Check to see if I actually have the expanded storage volume or not. It turns out, I do! (notice that the only drive listed is “xvda” and its partition, “xvda/xvda1″ AND they are equal in size; 150G):

 

 

Time to upload (via the secure copy command) the files to my EC2 instance! The following commands upload the files to a folder called “data” in my /home directory. I also ran the “time” command at the beginning to get an idea of how long it takes to upload each of these files.

time scp -i ~/Dropbox/Lab/Sam/bioinformatics.pem /Volumes/web/nightingales/O_lurida/20160223_gbs/160123_I132_FCH3YHMBBXX_L4_OYSzenG1AAD96FAAPEI-109_1.fq.gz ubuntu@ec2.ip.address:~/data
time scp -i ~/Dropbox/Lab/Sam/bioinformatics.pem /Volumes/web/nightingales/O_lurida/20160223_gbs/160123_I132_FCH3YHMBBXX_L4_OYSzenG1AAD96FAAPEI-109_2.fq.gz ubuntu@ec2.ip.address:~/data

 

Details on upload times and file sizes:

 

Confim the files now reside in my EC2 instance:

 

Alas, I should’ve captured all of this in a Jupyter Notebook. However, I didn’t because I thought I would need to enter passwords (which you can’t do with a Jupyter Notebook). It turns out, I didn’t need a password for anything; even when using “sudo” on the EC2 instance. Oh well, it’s set up and running with my data finally accessible. That’s all that really matters here.

Alrighty, time to get rolling on some data analysis with a fancy new Amazon EC2 instance!!!

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Computing – The Very Quick “Guide” to Amazon Web Services Cloud Computing Instances (EC2)

This all takes a surprisingly long time to set up.

Setup AWS Identity and Access Management (IAM): http://docs.aws.amazon.com/IAM/latest/UserGuide/introduction.html?icmpid=docs_iam_console

Install AWS command line interface: https://aws.amazon.com/cli/

Copy files to S3 bucket:

aws s3 cp /Volumes/web/nightingales/O_lurida/20160223_gbs/160123_I132_FCH3YHMBBXX_L4_OYSzenG1AAD96FAAPEI-109_1.fq.gz s3://Samb
aws s3 cp /Volumes/web/nightingales/O_lurida/20160223_gbs/160123_I132_FCH3YHMBBXX_L4_OYSzenG1AAD96FAAPEI-109_2.fq.gz s3://Samb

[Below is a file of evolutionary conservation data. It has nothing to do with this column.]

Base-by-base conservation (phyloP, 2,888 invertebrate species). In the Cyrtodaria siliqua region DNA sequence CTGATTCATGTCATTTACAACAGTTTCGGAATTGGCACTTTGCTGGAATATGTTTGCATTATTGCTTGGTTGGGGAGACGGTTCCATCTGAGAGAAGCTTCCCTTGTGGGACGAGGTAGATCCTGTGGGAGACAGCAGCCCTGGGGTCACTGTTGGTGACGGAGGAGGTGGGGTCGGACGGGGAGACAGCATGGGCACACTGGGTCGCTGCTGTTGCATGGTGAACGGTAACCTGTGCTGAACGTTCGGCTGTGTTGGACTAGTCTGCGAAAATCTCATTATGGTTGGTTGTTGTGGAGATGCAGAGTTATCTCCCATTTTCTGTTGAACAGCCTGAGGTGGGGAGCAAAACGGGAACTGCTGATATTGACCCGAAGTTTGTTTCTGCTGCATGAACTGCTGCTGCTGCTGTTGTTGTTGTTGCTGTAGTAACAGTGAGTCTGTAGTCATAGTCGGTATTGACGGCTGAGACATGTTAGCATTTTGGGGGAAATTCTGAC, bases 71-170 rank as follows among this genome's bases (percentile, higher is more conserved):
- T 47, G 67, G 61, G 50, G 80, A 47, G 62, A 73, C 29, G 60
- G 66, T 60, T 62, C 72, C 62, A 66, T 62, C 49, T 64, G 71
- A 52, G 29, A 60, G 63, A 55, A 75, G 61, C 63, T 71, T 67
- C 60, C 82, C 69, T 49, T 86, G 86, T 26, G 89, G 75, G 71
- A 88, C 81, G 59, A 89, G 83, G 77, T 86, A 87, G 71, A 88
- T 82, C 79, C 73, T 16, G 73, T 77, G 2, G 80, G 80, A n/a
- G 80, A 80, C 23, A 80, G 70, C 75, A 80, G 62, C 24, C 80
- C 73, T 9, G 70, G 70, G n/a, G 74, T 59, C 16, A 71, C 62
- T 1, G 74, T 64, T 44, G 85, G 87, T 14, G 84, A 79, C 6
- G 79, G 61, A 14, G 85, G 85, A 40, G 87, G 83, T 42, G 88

Launch EC2 instance c4.2xlarge (Ubuntu 14.04 LTS, 8 vCPUs, 16 GiB RAM). Configured to have SSH open (TCP, port 22) and also to be able to access Jupyter Notebook via tunnel (TCP, port 8888). Set with “My IP” to limit access to these ports.

Create new key pair. Have to change permissions:

chmod 400 bioinformatics.pem

 

Connect to instance

For Amazon AMI:

ssh -i "bioinformatics.pem" ec2-user@ip.address.of.instance

 

For Amazon Ubuntu Server:

ssh -i "bioinformatics.pem" ubuntu@ip.address.of.instance


Update/Upgrade default Ubuntu packages at after initial launch:

sudo apt-get update
sudo apt-get upgrade

 

Set up Docker

Install Docker for Ubuntu 14.04 and copy our bioinformatics Dockerfile to the /home directory of the EC2 instance:

ssh -i "bioinformatics.pem" /Users/Sam/GitRepos/LabDocs/code/dockerfiles/Dockerfile.bio ubuntu@ip.address.of.instance:

Access data stored in Amazon S3 bucket(s)

Mounting S3 storage as volume in EC2 instance requires https://github.com/s3fs-fuse/s3fs-fuse

 

Mount bucket:

sudo s3fs Samb /mnt/s3bucket/ -o passwd_file=/home/ubuntu/s3fs_creds

 

Error:

s3fs: BUCKET Samb, name not compatible with virtual-hosted style.

 

Turns out, the error is due to the bucket name having an uppercase letter.

Made new bucket in S3 (via web interface) and copied data files to the new bucket. Will try mounting again once the files are copied over (this will take awhile; the two files total 36GB)..